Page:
Eric Chassignet

Chassignet PhotoDirector
Center for Ocean-Atmospheric Prediction Studies

Professor of Oceanography
Department of Earth, Ocean and Atmospheric Science

Rm. 290

(850) 645-7288 phone
(850) 644-4841 fax

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My current area of research interest is on the role of the ocean in climate variability from the complementary perspectives of coupled ocean-atmosphere modeling and observations. My emphasis is on the study of the thermohaline circulation, western boundary currents, associated eddies and their impact on the world ocean circulation.

I am the director of the Center for Ocean-Atmospheric Prediction Studies (COAPS), a center of excellence that promotes interdisciplinary research in ocean-atmosphere-land-ice interactions to increase our understanding of the physical, social, and economic consequences of climate variability. COAPS has over 80 people working on research grants totaling nearly $8 million in annual expenditures.

For the past 10 years, I have been the lead principal investigator and coordinator of a multi-institution (academic, government, and industry) collaborative effort titled "Global ocean prediction with the HYbrid Coordinate Ocean Model (HYCOM)." This project received the 2008 National Ocean Partnership Program (NOPP) Excellence in Partnering Award. The hybrid coordinate extends the geographic range of applicability of traditional isopycnic coordinate circulation models toward shallow coastal seas and unstratified parts of the world ocean. The vertical coordinate in HYCOM is isopycnal in the open, stratified ocean, but smoothly reverts to a terrain-following coordinate in shallow coastal regions, and to pressure coordinates in the mixed layer and/or unstratified seas. The goal of this consortium is to address the principal objective of the U.S. Global Ocean Data Assimilation Experiment (GODAE), namely the depiction of the three-dimensional ocean state in near-real time.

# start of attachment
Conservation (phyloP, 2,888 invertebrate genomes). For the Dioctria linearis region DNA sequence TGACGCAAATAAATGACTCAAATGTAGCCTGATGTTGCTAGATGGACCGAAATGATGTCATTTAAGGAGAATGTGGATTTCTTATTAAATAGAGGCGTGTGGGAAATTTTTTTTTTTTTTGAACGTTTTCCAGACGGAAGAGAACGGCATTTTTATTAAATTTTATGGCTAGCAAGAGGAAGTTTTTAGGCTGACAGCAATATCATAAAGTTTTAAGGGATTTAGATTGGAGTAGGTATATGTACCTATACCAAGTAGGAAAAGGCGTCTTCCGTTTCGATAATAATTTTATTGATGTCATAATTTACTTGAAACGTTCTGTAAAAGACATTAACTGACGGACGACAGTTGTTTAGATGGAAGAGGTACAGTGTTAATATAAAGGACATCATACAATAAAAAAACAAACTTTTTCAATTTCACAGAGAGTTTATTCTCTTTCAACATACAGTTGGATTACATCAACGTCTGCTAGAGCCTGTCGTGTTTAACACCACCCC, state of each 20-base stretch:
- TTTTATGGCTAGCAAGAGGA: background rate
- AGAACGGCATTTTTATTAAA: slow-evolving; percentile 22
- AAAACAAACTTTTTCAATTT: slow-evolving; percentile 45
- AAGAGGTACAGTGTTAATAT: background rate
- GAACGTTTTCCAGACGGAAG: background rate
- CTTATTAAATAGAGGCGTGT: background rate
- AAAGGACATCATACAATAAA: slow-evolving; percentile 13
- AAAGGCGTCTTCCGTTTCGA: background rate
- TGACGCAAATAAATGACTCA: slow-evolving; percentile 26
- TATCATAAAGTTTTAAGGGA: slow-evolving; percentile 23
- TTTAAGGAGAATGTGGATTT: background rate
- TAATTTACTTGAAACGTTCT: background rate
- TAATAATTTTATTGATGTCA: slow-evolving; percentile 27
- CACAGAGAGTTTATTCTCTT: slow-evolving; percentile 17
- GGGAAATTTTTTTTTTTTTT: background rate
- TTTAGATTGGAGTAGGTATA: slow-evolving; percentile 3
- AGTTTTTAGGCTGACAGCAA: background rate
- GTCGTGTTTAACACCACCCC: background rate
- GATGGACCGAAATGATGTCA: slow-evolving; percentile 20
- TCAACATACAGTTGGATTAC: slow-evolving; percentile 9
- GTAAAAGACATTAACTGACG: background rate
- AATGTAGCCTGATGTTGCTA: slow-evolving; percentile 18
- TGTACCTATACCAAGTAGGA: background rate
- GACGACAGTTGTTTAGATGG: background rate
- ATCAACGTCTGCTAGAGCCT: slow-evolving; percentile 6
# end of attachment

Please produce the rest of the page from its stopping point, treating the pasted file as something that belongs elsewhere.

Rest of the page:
I am a fellow of two NOAA cooperative institutes - the Cooperative Institute for Marine and Atmospheric Studies (CIMAS) and the Northern Gulf Cooperative Institute (NGI). I am also co-director of the Florida Climate Institute and the lead investigator and director of the recently awarded BP Gulf of Mexico Research Initiative (GoMRI) project titled "Deep Sea to Coast Connectivity in the Eastern Gulf of Mexico (Deep-C)." The study is investigating the environmental consequences of petroleum hydrocarbon release in the deep Gulf. The Deep-C Consortium consists of eleven research institutions including government, industry, and both private and public universities.